The city of Meknes is located in the northern part of Morocco on a plateau in the foothills of the middle Atlas. It is located 60 km northwest of Fes. Meknes was founded in the 11th century, and at the end of the 17th century, Mula Ismail declared it the capital of the state and his residence. It was at this time that the city flourished.
Like all other ancient cities of Morocco, Meknes is divided into Old (medina) and New parts. Even under Mula Ismail, who wanted to protect the city from Berber attacks as much as possible, the medina was surrounded by a 10-kilometer wall with the Bab Mansour El Alj Gate entrance gate, which is the most beautiful in Morocco.
In 1996, the Old Town of Meknes was declared a World Heritage Site by UNESCO due to the peculiar combination of Islamic and European traditions in the local architecture. The main square of the medina is El Khdim, where there are several cafes, musicians, snake trainers and fakirs constantly sit on the square. Nearby is the Palace of the Sultans. It is believed that Sultan Mula Ismail conceived the idea of building a palace that would be superior to that of Versailles after a French princess refused him an offer to marry him. The palace contains two mosques and more than twenty pavilions.
On the small square of Lalla Aouda stands the Mausoleum of Mul Ismail. The inner courtyard of the mausoleum is decorated with mosaics, fountains, engraved marble, carved cedar ceiling, and the floor of the mausoleum is covered with luxurious carpets. Only Muslims are allowed into the room with the remains of the Sultan. From the mausoleum begins the highway that leads to the Sultan’s granary. Now this tower is being reconstructed, but you can still visit it. The walls of the tower are 3 m thick in order to keep food supplies longer. From the terrace of the granary, you can see a 4-hectare pool that was used to store water.
The markets of Meknes are very interesting, where you will find all kinds of souvenirs. There are many restaurants in the New part of the city, the Royal Golf Club with 9 fields was opened here.
Interesting Museum of Moroccan Art. Its exposition is devoted to the art of the Meknes region, it exhibits metalwork, wooden sculptures, woven and leather items and multi-colored embroidery.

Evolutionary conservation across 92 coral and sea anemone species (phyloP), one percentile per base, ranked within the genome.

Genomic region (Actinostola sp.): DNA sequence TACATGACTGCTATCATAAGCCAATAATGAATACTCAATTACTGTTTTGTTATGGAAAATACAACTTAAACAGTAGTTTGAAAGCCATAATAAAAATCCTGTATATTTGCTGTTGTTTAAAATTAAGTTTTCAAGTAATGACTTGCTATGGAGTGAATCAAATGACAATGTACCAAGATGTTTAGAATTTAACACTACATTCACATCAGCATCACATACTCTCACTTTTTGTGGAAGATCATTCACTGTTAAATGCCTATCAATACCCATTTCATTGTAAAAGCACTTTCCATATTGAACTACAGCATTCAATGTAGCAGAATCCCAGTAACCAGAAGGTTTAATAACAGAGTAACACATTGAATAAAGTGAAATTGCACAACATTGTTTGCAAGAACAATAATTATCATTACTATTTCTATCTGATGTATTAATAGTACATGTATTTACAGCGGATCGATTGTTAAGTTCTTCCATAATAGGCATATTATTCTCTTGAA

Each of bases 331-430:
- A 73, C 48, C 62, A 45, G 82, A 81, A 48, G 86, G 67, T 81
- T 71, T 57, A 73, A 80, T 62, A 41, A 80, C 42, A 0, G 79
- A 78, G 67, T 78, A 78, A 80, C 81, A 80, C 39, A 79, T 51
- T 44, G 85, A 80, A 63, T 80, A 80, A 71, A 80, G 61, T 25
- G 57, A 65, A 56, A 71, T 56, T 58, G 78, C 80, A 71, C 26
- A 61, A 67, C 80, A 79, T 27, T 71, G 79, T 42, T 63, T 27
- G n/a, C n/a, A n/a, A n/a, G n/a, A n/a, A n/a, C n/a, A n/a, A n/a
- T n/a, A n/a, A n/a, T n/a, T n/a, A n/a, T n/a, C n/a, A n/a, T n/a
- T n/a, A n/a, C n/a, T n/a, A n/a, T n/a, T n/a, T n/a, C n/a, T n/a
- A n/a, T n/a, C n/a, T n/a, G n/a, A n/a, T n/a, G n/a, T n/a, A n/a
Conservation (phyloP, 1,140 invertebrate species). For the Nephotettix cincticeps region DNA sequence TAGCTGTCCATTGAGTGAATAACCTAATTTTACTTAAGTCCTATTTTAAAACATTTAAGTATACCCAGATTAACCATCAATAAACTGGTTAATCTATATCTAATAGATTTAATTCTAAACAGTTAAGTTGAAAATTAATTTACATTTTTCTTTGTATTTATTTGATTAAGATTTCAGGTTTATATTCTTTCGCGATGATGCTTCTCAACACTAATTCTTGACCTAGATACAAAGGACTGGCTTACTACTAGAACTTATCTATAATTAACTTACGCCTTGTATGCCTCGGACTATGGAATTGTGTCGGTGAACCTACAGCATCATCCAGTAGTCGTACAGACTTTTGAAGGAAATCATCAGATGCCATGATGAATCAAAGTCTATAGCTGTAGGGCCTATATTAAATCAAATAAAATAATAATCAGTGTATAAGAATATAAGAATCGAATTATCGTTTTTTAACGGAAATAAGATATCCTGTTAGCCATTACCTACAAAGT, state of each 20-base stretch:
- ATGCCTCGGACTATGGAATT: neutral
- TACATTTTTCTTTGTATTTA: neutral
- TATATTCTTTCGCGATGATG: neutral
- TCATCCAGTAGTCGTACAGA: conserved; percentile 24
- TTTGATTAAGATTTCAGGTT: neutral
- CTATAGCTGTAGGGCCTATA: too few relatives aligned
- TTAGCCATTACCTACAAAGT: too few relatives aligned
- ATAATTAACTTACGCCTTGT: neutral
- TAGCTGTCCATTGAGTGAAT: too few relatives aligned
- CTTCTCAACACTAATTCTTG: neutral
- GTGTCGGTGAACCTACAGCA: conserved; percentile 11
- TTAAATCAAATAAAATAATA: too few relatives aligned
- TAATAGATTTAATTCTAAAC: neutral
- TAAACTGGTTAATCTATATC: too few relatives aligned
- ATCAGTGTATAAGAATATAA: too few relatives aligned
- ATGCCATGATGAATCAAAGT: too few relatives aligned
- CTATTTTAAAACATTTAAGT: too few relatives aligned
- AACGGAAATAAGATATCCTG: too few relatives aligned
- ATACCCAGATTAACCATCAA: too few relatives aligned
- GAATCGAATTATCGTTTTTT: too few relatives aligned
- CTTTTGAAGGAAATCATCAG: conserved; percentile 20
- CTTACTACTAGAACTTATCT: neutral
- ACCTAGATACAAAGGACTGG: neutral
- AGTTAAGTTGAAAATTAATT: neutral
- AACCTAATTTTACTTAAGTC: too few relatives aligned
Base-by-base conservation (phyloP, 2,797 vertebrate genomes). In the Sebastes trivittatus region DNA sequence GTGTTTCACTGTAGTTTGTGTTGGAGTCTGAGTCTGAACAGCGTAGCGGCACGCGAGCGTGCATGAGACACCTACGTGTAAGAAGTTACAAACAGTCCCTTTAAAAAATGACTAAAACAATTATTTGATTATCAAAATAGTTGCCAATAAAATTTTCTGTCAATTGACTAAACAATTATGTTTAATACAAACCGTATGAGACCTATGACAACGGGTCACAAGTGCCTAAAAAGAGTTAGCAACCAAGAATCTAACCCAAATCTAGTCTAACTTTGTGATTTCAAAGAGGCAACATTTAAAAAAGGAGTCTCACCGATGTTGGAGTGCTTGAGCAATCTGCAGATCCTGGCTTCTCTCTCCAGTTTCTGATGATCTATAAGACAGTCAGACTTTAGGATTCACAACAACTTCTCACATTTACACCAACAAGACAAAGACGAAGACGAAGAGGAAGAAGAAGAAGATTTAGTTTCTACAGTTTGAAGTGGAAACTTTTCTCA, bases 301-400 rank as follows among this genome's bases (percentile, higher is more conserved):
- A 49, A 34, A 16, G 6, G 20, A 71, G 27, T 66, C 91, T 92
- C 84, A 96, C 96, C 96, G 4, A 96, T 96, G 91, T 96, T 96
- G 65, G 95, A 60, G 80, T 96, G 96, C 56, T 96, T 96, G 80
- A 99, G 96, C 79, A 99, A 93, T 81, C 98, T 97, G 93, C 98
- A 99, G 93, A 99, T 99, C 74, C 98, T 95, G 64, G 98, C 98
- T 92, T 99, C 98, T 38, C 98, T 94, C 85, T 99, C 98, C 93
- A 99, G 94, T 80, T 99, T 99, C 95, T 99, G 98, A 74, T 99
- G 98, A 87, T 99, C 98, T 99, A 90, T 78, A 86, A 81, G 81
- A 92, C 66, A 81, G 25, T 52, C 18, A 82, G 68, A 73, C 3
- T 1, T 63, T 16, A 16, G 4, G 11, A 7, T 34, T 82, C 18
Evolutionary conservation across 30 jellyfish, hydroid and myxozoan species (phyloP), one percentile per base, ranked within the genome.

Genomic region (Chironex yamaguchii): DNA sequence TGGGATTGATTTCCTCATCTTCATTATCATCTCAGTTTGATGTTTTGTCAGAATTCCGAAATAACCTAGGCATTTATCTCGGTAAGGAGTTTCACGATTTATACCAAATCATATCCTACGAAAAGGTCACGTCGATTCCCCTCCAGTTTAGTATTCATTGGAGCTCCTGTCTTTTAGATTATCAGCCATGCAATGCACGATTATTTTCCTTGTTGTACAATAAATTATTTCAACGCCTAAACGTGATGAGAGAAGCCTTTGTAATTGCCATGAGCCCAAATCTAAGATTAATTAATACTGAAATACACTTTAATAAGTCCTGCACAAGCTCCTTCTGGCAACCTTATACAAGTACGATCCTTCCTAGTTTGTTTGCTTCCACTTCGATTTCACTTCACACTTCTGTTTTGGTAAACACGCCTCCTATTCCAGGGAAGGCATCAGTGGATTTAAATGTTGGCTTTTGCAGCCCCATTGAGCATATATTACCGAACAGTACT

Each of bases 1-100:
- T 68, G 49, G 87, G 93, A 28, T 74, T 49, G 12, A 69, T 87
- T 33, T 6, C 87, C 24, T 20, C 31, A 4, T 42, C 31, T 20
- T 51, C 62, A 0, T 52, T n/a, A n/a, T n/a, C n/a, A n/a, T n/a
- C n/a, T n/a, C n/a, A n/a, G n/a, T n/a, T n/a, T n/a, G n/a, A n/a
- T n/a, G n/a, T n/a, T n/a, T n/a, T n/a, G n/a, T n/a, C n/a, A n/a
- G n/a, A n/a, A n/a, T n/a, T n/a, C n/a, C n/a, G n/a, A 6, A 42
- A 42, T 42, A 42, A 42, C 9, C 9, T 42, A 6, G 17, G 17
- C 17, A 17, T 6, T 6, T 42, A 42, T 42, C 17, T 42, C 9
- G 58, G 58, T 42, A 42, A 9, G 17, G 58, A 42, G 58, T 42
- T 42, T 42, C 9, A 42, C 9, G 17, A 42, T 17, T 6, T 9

From Meknes you can go to the ancient Roman city of Volubilis. Its area is 4 hectares. In the 1st century A.D. it was one of the main cities of Mauritania. The remains of the forum, the capitol, the basilica, the market square, the triumphal arch and the oil presses have been preserved here. 5 km away is the village of Moulay Idriss, where the sanctuary of the founder of the first Arab dynasty, Idrisid, is located. Pilgrims come to the sanctuary every year in August and September. An unusual cylindrical minaret lined with green ceramics is of particular interest here.
According to Simply Yellow Pages, Fez is considered the pearl of Arab culture, the religious and cultural center of Morocco. The city was founded almost 1200 years ago by the great Moroccan saint Moulay Idris I. According to legend, he drew a line with a golden shovel, which became the city walls. It became the first capital of Morocco. In the XIII century. Fes was one of the most significant cities in the world.
Like all Moroccan cities, Fez divided into two parts – the old Fes el Bali and the new Fes el Jedid. The old city of Fes el Bali or the medina is somewhat isolated: behind its walls there are numerous ancient cemeteries, so the new quarters of the city were built away from the medina. It’s easy to get lost in it. They say it has about 9400 streets and lanes. He retained his appearance almost unchanged. Fes el Bali lasts in turn into separate quarters, each of which specializes in its own kind of craft.
The best way to enter the medina is through the old Bab Bonjeloud gate. Once they were intended for solemn trips of the Sultan, and now under the magnificent central arch, decorated with rich ornaments, a noisy crowd flows in a motley stream. The main attraction of Fes el Bali is the Karaouine Mosque, which is also one of the oldest universities in the world. The architecture of the Karahuin mosque in its present form, with the exception of some additions and changes in decor, was formed mainly in the 9th – 12th centuries. No less interesting is the Bu Inania Madrasah (1357) with folding doors trimmed with bronze, an onyx and faience staircase, the finest decorative arabesques, and a dome with wooden trim. The courtyard of the madrasah is also decorated with onyx, marble and precious woods. In this part of the city is the Dar Batha Museum, which displays Arabic art. The mausoleum of the founder of the city is located in the Zawiya quarter. A memorial plaque with a hole is embedded in the wall of the mausoleum, into which devout Muslims put their hand: this ceremony symbolizes their communion with the soul of the saint. The medina is surrounded by 25 km long city walls, which contain many interesting gates. In Fes el-Jedid, it is worth seeing the Great Mosque (XIII – XIV centuries), the Daral-Makhzen Palace, the construction of which lasted from the end of the XIII to the XVIII centuries.
The best souvenir from Fez are leather goods. Leather has been made here for more than 1000 years, and during all this time, more than 40 generations of tanners have passed on the secrets of tanning, finishing and coloring the skin to the younger ones. Fez artisans process leather according to old recipes – without the use of acids, alkalis and other “chemistry”.